It's been a bit quieter than usual here on Shrink Rap.
Oh, it's August, the month when psychiatrists traditionally go on vacation. If we were Manhattan psychoanalysts, then perhaps we'd all be in Wellfleet, sitting on the beach, talking about our unresolved complexes, or whatever. But we're not Manhattan psychoanalysts. We're Shrink Rappers.
Funny thing, though. We've all gone on vacation in August. This is for Phoebe who commented that we all suddenly disappeared.
Roy went to Acadia in Maine. ClinkShrink went to Acadia in Maine. Funny, she deemed this completely coincidental, but it's Roy's second year in a row and he sent back such beautiful photographs (--the guy has talent) from last year that I believe they tweaked at something deep inside of Clink and she, too, just had to be there. See, I could be a psychoanalyst. Of course, you can see Roy's vacation photos, including his flat tire on Day #1 [Roy: I took them down as they were meant to be temporary and not enduring psychiatric reading], or read about ClinkShrink's life-threatening mountain climbing, on posts from earlier this month right here on Shrink Rap.
I'm still on vacation. Actually, I live for vacation. I'm in sunny, gorgeous, Southern California, soaking in the sun, eating great food, getting a fair amount of exercise (sailing, biking, walking, jogging, visiting the gym, sightseeing). I'm pleased to report that we've done nothing to endanger our lives here.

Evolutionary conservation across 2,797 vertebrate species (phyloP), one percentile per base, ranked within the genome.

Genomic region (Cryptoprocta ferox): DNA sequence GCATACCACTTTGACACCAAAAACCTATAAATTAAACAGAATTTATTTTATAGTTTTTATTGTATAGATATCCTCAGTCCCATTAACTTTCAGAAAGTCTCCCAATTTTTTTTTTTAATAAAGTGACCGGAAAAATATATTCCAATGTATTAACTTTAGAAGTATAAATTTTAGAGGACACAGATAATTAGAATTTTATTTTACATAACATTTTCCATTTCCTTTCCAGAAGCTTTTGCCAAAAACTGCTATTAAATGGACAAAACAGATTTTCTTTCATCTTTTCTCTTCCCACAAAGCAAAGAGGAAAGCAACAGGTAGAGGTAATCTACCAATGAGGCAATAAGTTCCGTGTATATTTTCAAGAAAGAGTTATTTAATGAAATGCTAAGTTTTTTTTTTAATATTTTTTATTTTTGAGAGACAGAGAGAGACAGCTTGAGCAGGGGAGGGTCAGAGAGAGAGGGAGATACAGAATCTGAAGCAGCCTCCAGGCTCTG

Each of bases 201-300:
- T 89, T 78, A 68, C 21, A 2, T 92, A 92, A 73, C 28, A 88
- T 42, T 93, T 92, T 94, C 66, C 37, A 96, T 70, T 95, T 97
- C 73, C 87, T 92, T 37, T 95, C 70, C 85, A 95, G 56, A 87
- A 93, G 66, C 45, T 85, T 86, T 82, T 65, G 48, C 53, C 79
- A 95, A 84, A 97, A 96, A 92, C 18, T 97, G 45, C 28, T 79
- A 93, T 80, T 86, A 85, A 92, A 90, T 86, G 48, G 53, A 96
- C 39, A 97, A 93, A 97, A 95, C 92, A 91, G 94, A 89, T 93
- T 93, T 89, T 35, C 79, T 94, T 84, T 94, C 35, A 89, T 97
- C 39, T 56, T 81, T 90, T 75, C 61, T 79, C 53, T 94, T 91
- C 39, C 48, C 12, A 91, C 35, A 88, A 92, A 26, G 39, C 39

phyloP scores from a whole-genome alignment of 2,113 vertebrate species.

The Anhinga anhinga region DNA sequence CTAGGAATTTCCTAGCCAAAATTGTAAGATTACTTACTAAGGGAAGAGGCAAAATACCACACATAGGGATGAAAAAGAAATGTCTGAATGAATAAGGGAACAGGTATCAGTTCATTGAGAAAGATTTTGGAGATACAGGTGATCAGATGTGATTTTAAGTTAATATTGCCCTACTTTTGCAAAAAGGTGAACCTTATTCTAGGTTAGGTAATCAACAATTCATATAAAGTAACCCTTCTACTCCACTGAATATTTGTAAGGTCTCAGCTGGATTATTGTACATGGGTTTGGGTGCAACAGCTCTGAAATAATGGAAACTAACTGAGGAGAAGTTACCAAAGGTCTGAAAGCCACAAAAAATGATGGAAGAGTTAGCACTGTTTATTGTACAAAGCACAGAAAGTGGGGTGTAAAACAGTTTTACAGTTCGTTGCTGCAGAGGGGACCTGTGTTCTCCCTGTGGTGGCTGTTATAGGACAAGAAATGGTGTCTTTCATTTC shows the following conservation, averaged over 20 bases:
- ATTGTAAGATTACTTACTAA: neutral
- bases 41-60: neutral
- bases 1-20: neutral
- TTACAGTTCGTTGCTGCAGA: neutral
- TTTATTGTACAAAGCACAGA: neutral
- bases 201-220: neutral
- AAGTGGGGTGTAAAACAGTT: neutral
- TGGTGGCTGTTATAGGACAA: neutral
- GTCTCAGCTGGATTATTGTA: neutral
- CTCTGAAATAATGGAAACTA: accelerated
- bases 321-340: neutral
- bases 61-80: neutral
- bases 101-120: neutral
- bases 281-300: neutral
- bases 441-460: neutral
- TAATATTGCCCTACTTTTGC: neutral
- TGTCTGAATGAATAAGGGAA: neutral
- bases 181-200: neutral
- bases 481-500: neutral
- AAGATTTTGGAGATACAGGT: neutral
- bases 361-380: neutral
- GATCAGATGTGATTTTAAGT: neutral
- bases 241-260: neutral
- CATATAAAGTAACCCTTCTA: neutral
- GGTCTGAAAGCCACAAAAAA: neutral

So why do psychiatrists go on vacation in August? I want to venture a guess that psychiatrists vacation in August for the same reasons everyone else does. Personally, it's not my favorite time to be gone-- I like working when there's no traffic, fewer patients (they all go on vacation, too) and I'm not crazy about the heat (hence, Southern California). August, because the younger teen is back from camp and school hasn't started yet. When my kids are grown, I have every intention of vacationing in September, when the crowds are gone and the prices are cheaper.
It seems to me that in many professions, the world slows in August and December. It's a pace I prefer, and I often wonder why we can't just pretend that it's always August.
LINKS TO SHRINKLESS IN AUGUST ARTICLES:
- The Perilous Month, Time Magazine, 1975. Apparently, when psychoanalysis was still all the rage.
- For Those in Therapy, The August Doldrums, by Judy Klemesrud, New York Times, 1984.
I found only one 1964 study looking at day hospital patients' reactions to August vacations. Half felt better after the day hospital closed for a month for vacations and half felt worse.